Posts tagged writing
Posts tagged writing
Being an indie writer has it ups (creative control) and downs (being in charge). Like many other writers, I have to finance my books myself.
So I got a little creative and have started a Kickstarter project. Kickstarter is a site that matches patrons with projects. People can pledge whatever amount they wish and only have to pay if the project reaches its funding goal.
My project is to help offset the cost of the cover and design of the second book in my Sensitives Trilogy. Covers are one of the most important parts of the book selling process and I’d love to have something as beautiful as the Larkstorm cover for book 2.
Anyway, here’s the link. Even if you choose not to pledge (and get some fabulous rewards for doing so), I’d appreciate if you help me spread the word about my project.
I had the opportunity to sit in on an acting workshop this weekend. Admittedly, I was none-to-happy about having to sit through nine hours of watching young children learn to act. It sounded agonizing, but my son really wanted to do it.
And I’m so happy I did.
For the past week or two, I’ve struggled with my WIP. I’d been writing, rearranging, cutting, pasting, editing and re-writing the same 15,000 words. I was stuck.
Then, on Friday night, I sat through the first two hours of the workshop. The teacher, Winnie Hiller, was a well-known LA-based acting coach, who made a name for herself in the 80’s playing ditzy commercial characters.
The first part of the night was dedicated to what to expect during auditions. Practical stuff. I took few notes and messed around with my iPhone.
But then, Winnie began discussing the process of getting into character. Of thinking like the character and allowing yourself to feel their feelings. Now she was speaking my language – but one I had forgotten. While writing my first book, I immersed myself in my character’s emotions – I knew her inside and out. I understood why she made the decisions she did and could predict with accuracy how she’d react to things. Often, when writing an emotional scene, I’d find myself crying.
My experience with the characters in my WIP has been completely different. I knew what I wanted them to do and have spent hours and hours fighting against what they want to do. All because I felt like the story needed to go in one direction – even if that direction wasn’t allowing my characters to grow.
I went home that night and let my characters – especially my male character – speak to me. Like Winnie Hiller suggested, I examined his motivation and tried to understand what his realistic reaction would be. And wouldn’t you know it - whole scenes started pouring out of me. Scenes that I would never have considered before because they didn’t fit my vision of the story.
Another great piece I took away from the workshop is the importance of reading dialogue out loud. This is something I tend to do already. However, I never understood how the dialogue could completely change the way I viewed a scene.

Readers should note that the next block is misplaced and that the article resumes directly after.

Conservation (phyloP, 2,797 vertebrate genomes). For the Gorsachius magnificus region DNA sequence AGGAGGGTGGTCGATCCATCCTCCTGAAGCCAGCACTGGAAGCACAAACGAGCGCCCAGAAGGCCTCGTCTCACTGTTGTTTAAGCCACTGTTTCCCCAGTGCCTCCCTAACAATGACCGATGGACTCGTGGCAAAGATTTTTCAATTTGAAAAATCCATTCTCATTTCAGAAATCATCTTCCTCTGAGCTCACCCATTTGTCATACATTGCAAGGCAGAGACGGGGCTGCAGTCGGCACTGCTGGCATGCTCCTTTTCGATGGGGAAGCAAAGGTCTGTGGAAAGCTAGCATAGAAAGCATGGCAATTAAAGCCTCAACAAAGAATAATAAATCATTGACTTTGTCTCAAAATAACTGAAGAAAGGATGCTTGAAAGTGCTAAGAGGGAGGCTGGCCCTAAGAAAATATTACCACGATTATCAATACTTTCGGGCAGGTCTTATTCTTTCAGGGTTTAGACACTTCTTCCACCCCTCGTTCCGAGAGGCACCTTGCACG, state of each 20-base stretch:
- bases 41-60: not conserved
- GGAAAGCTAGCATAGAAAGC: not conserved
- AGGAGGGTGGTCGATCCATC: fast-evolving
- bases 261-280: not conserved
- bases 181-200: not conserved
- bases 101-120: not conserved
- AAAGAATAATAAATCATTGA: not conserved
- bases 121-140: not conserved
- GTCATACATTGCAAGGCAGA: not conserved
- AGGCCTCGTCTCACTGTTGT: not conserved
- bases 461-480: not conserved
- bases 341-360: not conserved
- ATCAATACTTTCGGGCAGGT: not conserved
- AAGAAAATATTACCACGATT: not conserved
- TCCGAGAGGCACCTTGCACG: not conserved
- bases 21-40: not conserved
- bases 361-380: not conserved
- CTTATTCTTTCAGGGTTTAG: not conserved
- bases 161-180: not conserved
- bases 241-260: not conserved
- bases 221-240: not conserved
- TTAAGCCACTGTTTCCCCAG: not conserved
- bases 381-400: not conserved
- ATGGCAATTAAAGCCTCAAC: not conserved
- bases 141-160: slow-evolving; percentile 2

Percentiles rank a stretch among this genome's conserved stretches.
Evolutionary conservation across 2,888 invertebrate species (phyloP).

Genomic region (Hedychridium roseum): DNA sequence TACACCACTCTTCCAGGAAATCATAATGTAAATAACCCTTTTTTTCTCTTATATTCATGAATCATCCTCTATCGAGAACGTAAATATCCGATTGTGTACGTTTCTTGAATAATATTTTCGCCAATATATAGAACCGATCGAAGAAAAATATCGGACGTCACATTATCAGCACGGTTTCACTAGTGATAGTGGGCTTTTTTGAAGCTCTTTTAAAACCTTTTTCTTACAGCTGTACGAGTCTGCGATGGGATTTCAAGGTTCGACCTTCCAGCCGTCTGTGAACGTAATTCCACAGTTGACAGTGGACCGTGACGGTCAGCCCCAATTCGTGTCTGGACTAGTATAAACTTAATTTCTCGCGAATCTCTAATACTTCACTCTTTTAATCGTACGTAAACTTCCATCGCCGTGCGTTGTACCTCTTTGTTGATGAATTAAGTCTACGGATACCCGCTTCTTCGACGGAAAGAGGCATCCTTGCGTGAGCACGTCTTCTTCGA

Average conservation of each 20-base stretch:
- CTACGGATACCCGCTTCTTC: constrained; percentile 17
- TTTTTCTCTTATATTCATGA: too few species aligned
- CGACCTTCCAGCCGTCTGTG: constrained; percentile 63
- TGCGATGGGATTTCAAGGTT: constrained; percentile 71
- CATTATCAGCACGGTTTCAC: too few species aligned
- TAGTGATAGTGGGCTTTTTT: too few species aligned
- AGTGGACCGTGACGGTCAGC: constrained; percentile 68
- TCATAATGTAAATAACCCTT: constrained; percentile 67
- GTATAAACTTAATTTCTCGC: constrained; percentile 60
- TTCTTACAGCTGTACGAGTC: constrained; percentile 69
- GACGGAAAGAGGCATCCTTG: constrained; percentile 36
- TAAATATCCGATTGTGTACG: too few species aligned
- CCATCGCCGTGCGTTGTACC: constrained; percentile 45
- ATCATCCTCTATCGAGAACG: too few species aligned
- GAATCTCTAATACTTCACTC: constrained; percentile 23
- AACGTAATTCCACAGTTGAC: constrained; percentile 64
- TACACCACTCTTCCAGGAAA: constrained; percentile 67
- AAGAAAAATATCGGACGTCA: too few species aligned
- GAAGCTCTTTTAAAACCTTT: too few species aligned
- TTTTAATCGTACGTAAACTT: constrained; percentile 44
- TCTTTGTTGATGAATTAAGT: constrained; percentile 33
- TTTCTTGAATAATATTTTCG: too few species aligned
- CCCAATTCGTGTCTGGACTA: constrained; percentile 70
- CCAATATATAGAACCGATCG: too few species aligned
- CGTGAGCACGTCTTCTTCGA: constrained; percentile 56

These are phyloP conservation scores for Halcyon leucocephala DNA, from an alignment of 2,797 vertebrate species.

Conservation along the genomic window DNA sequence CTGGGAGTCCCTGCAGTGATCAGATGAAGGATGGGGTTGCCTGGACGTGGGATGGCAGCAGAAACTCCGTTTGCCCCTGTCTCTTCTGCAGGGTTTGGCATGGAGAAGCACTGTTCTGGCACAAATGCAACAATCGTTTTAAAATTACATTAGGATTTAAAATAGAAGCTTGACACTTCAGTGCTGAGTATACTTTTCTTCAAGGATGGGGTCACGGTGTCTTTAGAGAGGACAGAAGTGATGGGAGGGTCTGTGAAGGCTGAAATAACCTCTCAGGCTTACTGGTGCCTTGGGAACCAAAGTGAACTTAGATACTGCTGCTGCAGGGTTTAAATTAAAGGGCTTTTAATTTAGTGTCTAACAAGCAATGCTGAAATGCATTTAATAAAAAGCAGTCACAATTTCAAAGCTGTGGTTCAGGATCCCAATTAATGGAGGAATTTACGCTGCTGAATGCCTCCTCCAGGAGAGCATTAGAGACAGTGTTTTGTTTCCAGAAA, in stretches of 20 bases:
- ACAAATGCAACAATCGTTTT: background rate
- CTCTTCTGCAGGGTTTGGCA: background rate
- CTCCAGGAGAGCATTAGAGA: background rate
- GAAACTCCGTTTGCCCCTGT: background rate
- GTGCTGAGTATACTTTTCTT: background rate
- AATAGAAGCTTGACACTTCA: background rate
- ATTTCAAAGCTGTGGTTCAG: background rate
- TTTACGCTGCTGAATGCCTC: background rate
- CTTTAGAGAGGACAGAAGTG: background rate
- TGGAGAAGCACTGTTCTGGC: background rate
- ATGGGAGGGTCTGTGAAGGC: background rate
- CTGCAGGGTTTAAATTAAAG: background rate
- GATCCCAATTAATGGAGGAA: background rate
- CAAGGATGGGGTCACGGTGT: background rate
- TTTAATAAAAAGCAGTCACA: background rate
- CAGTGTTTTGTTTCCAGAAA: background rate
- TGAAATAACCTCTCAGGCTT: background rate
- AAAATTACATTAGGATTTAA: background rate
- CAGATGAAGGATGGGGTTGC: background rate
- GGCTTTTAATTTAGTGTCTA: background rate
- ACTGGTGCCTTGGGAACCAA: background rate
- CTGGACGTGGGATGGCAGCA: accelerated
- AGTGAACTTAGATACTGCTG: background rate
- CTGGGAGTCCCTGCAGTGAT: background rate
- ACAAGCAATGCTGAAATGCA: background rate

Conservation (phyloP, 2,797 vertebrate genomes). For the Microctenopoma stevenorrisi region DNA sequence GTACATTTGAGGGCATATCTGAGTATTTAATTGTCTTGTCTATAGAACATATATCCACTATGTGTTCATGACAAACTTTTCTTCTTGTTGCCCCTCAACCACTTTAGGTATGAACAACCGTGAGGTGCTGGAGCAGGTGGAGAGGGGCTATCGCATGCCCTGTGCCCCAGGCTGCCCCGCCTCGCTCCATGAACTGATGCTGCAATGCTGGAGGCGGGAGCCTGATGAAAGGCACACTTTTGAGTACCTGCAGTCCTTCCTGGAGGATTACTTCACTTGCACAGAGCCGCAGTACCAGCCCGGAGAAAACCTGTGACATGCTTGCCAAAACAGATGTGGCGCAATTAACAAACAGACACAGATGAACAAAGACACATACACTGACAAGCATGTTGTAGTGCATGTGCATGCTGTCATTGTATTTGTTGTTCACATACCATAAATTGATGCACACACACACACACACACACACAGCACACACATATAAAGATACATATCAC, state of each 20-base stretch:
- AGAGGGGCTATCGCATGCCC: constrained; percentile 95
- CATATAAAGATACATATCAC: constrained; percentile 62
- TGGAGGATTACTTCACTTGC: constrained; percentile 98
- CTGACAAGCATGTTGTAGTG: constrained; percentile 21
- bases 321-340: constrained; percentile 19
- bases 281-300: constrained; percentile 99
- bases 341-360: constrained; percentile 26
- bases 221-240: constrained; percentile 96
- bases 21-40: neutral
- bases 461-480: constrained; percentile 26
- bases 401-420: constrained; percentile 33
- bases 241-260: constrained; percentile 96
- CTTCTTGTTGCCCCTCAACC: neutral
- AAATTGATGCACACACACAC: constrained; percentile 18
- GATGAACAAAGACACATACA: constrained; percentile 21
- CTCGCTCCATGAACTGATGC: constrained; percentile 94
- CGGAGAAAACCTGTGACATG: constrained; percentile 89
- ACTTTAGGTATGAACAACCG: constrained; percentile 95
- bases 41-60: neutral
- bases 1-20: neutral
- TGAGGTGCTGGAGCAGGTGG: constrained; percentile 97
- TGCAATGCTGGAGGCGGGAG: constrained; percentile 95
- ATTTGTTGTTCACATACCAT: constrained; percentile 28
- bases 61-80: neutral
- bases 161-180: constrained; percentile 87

For example: “I could give it to her.”
When you read it out loud, where do you place the emphasis? Are you saying it more like a question? Is it a snotty comeback? By reading it out loud, you could possibly open a whole new direction in the manuscript. What you thought was a sweet sentiment, may come out sounding snarky when you read it as the love interest.
I spent last night reading back key pieces of dialogue and I’m happy to report, I found many new story lines I didn’t know existed – plots about sweaters, skateboards and the desire to fit in. Things my characters knew the whole time, but I was too stubborn to listen.
So go on, act out with your characters. You’ll be happy you did.
P.S. Special thanks to Jaime Reed, unofficial writing psychologist, for getting me to see I need to make it honest.
Hiding. Yup. Curled up in my hole, hiding and revising. In less than a week, I added 10,000 words to my manuscript and made changes to the plot, as well as added tiny details that altered the story in small, but significant ways.
I’m a fast writer, in that I can turn something around quickly. However, this doesn’t mean I rush my revisions. On the contrary, I do nothing but revise until I’m done. I have been known to work twelve hours straight, wake up and jump right back in. I simply can’t stop - my mind won’t let me.
I’d love to be a writer who can step back, write a little, have a life and then write some more, but I know I never will be. I’m an all-or-nothing type in everything I do. I’m also impatient and a slight workaholic - I thrive on intense work sessions and deadlines. If I don’t have a tight turnaround goal, I find myself procrastinating (hello Twiiter, AW and a host of other distracting sites).
Oddly, when I revise or edit, I can’t listen to music, unlike when I’m writing the first draft. I need absolute silence and banish my family from our house for hours on end. And heaven help them if they return, and I’m in the middle of a complicated scene.
You know, maybe it’s a good thing I revise fast - I don’t think the boys or Bug could take it if I revised over weeks instead of days. See that? I’m saving my family from a life of misery :)
What other revising styles are there? What method works for you - power through, slow and steady, or some other version?
P.S. Part of the reason I’ve been MIA, is Finn has been on a shoot with Pottery Barn Kids in Napa, this week and last. For those unfamiliar, Napa is a 1 1/2 drive from our home. It’s been fun - he’s been shooting the Halloween catalog, so keep your eyes peeled for a cute little shark come October.